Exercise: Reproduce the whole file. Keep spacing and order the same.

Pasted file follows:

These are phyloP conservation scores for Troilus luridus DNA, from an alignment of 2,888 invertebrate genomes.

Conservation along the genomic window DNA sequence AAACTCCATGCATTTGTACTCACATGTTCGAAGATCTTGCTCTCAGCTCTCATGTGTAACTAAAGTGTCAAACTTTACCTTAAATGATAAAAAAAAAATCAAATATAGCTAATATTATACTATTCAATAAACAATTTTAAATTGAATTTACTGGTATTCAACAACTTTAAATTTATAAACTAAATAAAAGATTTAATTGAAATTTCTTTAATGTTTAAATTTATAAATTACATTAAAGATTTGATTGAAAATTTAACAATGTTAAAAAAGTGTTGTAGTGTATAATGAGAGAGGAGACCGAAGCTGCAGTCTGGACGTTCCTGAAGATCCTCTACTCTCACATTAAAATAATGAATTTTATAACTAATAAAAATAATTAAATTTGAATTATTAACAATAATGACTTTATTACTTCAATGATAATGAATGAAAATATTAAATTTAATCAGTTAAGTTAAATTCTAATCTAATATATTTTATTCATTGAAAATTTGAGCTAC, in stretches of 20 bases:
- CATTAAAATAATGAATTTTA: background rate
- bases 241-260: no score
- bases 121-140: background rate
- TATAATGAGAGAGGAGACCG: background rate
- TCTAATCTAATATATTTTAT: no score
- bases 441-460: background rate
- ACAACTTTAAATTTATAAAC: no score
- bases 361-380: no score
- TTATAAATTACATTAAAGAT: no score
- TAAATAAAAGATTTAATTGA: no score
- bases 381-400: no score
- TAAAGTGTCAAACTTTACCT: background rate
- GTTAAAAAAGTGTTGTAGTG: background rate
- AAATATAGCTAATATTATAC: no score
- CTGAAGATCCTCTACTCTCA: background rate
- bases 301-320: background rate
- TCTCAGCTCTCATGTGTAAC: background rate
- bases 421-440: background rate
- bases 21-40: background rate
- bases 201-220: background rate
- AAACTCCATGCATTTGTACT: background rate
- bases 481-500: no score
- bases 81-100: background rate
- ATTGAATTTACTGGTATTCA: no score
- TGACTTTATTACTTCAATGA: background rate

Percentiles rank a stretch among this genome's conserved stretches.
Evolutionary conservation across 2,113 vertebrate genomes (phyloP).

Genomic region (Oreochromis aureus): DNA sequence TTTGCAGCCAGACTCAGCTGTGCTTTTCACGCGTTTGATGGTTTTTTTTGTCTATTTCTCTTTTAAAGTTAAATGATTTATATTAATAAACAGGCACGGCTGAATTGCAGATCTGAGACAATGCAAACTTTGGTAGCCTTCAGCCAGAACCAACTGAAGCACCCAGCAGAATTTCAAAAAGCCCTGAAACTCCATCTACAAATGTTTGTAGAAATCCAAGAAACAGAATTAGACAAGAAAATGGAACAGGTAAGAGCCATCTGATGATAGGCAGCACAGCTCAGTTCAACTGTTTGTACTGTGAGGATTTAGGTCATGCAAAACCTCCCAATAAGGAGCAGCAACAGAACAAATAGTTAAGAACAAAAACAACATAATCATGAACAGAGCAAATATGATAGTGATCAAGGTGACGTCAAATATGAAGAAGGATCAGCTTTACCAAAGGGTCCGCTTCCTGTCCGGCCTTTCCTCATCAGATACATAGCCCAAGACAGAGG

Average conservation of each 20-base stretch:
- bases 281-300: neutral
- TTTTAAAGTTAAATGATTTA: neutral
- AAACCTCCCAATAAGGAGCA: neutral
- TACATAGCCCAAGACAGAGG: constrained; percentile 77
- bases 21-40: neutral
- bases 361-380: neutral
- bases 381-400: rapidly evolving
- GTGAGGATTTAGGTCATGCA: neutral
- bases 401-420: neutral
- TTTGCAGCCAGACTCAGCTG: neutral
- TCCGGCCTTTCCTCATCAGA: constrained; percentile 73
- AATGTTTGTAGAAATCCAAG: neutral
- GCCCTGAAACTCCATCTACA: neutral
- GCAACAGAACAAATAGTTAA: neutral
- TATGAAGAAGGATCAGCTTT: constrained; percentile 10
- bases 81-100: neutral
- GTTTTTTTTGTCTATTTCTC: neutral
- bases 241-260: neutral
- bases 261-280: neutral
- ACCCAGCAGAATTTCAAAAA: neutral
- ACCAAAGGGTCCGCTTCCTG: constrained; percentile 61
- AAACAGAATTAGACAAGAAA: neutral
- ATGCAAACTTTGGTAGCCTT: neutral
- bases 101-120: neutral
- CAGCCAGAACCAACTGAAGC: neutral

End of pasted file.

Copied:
These are phyloP conservation scores for Troilus luridus DNA, from an alignment of 2,888 invertebrate genomes.

Conservation along the genomic window DNA sequence AAACTCCATGCATTTGTACTCACATGTTCGAAGATCTTGCTCTCAGCTCTCATGTGTAACTAAAGTGTCAAACTTTACCTTAAATGATAAAAAAAAAATCAAATATAGCTAATATTATACTATTCAATAAACAATTTTAAATTGAATTTACTGGTATTCAACAACTTTAAATTTATAAACTAAATAAAAGATTTAATTGAAATTTCTTTAATGTTTAAATTTATAAATTACATTAAAGATTTGATTGAAAATTTAACAATGTTAAAAAAGTGTTGTAGTGTATAATGAGAGAGGAGACCGAAGCTGCAGTCTGGACGTTCCTGAAGATCCTCTACTCTCACATTAAAATAATGAATTTTATAACTAATAAAAATAATTAAATTTGAATTATTAACAATAATGACTTTATTACTTCAATGATAATGAATGAAAATATTAAATTTAATCAGTTAAGTTAAATTCTAATCTAATATATTTTATTCATTGAAAATTTGAGCTAC, in stretches of 20 bases:
- CATTAAAATAATGAATTTTA: background rate
- bases 241-260: no score
- bases 121-140: background rate
- TATAATGAGAGAGGAGACCG: background rate
- TCTAATCTAATATATTTTAT: no score
- bases 441-460: background rate
- ACAACTTTAAATTTATAAAC: no score
- bases 361-380: no score
- TTATAAATTACATTAAAGAT: no score
- TAAATAAAAGATTTAATTGA: no score
- bases 381-400: no score
- TAAAGTGTCAAACTTTACCT: background rate
- GTTAAAAAAGTGTTGTAGTG: background rate
- AAATATAGCTAATATTATAC: no score
- CTGAAGATCCTCTACTCTCA: background rate
- bases 301-320: background rate
- TCTCAGCTCTCATGTGTAAC: background rate
- bases 421-440: background rate
- bases 21-40: background rate
- bases 201-220: background rate
- AAACTCCATGCATTTGTACT: background rate
- bases 481-500: no score
- bases 81-100: background rate
- ATTGAATTTACTGGTATTCA: no score
- TGACTTTATTACTTCAATGA: background rate

Percentiles rank a stretch among this genome's conserved stretches.
Evolutionary conservation across 2,113 vertebrate genomes (phyloP).

Genomic region (Oreochromis aureus): DNA sequence TTTGCAGCCAGACTCAGCTGTGCTTTTCACGCGTTTGATGGTTTTTTTTGTCTATTTCTCTTTTAAAGTTAAATGATTTATATTAATAAACAGGCACGGCTGAATTGCAGATCTGAGACAATGCAAACTTTGGTAGCCTTCAGCCAGAACCAACTGAAGCACCCAGCAGAATTTCAAAAAGCCCTGAAACTCCATCTACAAATGTTTGTAGAAATCCAAGAAACAGAATTAGACAAGAAAATGGAACAGGTAAGAGCCATCTGATGATAGGCAGCACAGCTCAGTTCAACTGTTTGTACTGTGAGGATTTAGGTCATGCAAAACCTCCCAATAAGGAGCAGCAACAGAACAAATAGTTAAGAACAAAAACAACATAATCATGAACAGAGCAAATATGATAGTGATCAAGGTGACGTCAAATATGAAGAAGGATCAGCTTTACCAAAGGGTCCGCTTCCTGTCCGGCCTTTCCTCATCAGATACATAGCCCAAGACAGAGG

Average conservation of each 20-base stretch:
- bases 281-300: neutral
- TTTTAAAGTTAAATGATTTA: neutral
- AAACCTCCCAATAAGGAGCA: neutral
- TACATAGCCCAAGACAGAGG: constrained; percentile 77
- bases 21-40: neutral
- bases 361-380: neutral
- bases 381-400: rapidly evolving
- GTGAGGATTTAGGTCATGCA: neutral
- bases 401-420: neutral
- TTTGCAGCCAGACTCAGCTG: neutral
- TCCGGCCTTTCCTCATCAGA: constrained; percentile 73
- AATGTTTGTAGAAATCCAAG: neutral
- GCCCTGAAACTCCATCTACA: neutral
- GCAACAGAACAAATAGTTAA: neutral
- TATGAAGAAGGATCAGCTTT: constrained; percentile 10
- bases 81-100: neutral
- GTTTTTTTTGTCTATTTCTC: neutral
- bases 241-260: neutral
- bases 261-280: neutral
- ACCCAGCAGAATTTCAAAAA: neutral
- ACCAAAGGGTCCGCTTCCTG: constrained; percentile 61
- AAACAGAATTAGACAAGAAA: neutral
- ATGCAAACTTTGGTAGCCTT: neutral
- bases 101-120: neutral
- CAGCCAGAACCAACTGAAGC: neutral